Chess is a journey.
Chess is a journey, not a race. Each game is only a step down the road. If you win, it feels good. If you lose, it makes you stronger (provided you take the time to learn from your mistakes.) There is no great goal waiting at the end; there are only steps, and each one adds to the grand experience of the game.
If you look at it this way, it is almost better to lose than to win, as long as improvement is your goal. Winning is only a test of your skill, while losing gives you an oppertunity to improve. If you want to grind your rating up, like some RPG, then play against opponents you can beat easily and, arduously, add each inevitable win up, like a notch on your belt. But, if you really want to learn, you must, rather, play against opponents better than you and, probably, lose to truly improve your game.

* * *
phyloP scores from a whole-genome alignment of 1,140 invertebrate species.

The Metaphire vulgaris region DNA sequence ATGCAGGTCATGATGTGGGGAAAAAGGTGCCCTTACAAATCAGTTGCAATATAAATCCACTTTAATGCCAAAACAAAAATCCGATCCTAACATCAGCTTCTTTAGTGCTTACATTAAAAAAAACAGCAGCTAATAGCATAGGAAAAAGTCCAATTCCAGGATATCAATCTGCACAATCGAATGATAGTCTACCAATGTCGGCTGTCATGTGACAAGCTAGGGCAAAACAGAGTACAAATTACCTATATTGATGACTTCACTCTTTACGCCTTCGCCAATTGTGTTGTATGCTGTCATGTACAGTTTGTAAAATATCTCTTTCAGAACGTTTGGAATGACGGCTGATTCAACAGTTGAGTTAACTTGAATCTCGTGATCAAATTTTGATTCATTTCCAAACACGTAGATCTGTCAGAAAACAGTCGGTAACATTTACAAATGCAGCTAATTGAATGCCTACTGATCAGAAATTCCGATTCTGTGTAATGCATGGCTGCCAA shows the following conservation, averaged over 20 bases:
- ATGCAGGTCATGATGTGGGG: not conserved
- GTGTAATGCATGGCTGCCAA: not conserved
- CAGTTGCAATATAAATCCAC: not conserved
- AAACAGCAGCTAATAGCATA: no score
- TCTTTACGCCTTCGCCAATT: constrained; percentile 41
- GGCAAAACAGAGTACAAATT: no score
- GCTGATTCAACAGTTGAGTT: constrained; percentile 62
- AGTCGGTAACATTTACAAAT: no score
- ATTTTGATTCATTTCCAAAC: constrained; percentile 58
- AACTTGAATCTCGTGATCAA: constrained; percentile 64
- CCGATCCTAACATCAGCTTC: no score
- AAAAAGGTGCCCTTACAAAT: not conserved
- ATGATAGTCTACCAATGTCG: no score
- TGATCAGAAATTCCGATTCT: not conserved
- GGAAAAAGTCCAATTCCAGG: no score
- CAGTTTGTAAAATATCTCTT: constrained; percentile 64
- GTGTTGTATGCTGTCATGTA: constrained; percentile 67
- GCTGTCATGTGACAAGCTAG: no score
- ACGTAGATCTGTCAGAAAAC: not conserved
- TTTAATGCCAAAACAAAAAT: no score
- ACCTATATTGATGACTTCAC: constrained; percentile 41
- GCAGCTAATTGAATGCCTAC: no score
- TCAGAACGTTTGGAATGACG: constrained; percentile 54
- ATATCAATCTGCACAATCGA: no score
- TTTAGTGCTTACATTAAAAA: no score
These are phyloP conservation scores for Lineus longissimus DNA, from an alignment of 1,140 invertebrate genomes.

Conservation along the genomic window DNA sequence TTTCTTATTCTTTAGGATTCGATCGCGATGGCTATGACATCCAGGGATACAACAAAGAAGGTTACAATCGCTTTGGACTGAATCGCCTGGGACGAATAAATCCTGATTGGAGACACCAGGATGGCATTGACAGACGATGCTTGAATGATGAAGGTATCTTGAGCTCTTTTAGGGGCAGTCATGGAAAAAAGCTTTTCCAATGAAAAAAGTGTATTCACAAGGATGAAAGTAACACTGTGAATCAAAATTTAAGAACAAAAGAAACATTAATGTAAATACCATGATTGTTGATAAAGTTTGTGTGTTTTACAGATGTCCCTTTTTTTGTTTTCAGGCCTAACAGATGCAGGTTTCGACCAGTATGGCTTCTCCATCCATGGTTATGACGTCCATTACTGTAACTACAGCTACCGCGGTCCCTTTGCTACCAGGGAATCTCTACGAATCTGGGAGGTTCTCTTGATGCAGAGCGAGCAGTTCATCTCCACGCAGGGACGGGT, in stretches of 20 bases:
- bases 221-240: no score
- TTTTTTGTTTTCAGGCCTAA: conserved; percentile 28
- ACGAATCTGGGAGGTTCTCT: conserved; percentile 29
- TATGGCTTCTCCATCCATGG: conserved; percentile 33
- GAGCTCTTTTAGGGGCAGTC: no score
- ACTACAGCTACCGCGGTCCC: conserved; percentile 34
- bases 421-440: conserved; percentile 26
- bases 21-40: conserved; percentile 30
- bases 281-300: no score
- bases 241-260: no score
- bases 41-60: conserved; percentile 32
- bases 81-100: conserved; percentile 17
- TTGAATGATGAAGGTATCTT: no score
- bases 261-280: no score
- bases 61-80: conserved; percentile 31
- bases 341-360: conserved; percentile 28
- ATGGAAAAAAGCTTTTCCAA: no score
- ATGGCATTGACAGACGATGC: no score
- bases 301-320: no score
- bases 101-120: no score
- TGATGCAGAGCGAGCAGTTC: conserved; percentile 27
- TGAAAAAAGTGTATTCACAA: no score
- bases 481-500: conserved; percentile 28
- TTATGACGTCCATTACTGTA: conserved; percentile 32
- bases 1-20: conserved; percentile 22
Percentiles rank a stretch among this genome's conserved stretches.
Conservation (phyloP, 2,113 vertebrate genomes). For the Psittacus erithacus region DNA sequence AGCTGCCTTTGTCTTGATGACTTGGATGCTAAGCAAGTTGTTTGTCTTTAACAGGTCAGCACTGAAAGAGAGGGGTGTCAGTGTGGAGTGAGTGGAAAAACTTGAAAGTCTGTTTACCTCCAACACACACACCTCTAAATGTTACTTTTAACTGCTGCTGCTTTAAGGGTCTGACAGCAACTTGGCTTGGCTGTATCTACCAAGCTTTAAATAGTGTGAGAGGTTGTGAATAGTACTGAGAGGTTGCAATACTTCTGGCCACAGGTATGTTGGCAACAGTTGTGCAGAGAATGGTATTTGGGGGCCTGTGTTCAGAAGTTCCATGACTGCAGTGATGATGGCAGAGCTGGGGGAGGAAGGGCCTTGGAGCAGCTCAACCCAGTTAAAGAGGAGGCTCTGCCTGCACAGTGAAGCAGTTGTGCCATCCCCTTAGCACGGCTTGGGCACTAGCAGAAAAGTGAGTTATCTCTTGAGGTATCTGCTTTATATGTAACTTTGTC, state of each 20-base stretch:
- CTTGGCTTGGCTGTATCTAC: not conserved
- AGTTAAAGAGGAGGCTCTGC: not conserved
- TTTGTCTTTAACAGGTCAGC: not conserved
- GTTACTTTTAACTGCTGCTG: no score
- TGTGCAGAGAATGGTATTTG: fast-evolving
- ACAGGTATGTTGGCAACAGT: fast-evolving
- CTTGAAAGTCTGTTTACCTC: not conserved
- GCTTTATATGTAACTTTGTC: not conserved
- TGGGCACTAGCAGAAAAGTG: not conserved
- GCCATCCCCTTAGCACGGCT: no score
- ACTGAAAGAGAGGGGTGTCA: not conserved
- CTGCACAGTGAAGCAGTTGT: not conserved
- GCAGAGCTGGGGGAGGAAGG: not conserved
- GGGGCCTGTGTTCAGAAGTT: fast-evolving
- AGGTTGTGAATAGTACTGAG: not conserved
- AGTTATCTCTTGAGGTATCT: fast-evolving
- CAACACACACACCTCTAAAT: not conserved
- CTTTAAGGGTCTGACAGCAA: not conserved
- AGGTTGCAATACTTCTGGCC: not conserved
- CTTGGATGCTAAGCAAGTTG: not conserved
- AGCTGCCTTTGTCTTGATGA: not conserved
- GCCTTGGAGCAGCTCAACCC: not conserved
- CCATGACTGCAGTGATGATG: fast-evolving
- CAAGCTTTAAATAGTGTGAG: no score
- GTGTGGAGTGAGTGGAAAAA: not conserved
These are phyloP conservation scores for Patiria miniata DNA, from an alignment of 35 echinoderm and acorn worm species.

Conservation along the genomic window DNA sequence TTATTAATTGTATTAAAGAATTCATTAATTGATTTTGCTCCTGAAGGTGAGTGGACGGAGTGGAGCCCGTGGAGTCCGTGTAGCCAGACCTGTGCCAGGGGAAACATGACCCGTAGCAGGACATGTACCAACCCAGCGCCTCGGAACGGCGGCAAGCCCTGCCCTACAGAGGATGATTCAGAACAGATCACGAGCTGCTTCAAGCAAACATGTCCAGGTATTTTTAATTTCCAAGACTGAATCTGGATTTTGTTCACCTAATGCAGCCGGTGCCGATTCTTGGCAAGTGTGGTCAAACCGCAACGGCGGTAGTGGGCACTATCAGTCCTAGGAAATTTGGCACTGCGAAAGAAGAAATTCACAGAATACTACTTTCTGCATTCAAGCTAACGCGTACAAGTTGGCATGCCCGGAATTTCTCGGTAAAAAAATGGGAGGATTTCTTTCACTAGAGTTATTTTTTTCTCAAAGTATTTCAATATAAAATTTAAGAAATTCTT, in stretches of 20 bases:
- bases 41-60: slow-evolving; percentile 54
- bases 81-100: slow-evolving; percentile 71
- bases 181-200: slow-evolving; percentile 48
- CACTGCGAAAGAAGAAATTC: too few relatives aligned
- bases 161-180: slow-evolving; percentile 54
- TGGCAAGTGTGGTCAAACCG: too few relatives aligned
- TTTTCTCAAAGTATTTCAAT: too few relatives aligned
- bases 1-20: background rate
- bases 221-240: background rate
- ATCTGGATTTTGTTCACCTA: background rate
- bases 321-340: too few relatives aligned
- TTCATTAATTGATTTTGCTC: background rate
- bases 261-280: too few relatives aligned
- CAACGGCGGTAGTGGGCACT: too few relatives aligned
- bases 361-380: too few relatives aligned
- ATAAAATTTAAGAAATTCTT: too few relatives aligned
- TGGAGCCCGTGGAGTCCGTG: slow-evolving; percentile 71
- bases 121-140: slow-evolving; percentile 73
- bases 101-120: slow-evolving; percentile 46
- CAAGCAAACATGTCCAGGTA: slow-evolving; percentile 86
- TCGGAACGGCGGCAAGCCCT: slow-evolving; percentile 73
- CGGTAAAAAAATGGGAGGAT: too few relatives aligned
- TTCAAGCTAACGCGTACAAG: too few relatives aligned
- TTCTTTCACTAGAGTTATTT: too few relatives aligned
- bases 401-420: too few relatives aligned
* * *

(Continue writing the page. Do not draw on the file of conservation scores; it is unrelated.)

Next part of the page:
Sure, winning is fun, but losing once in a while is worth it too. At least that's what I need to tell myself sometimes.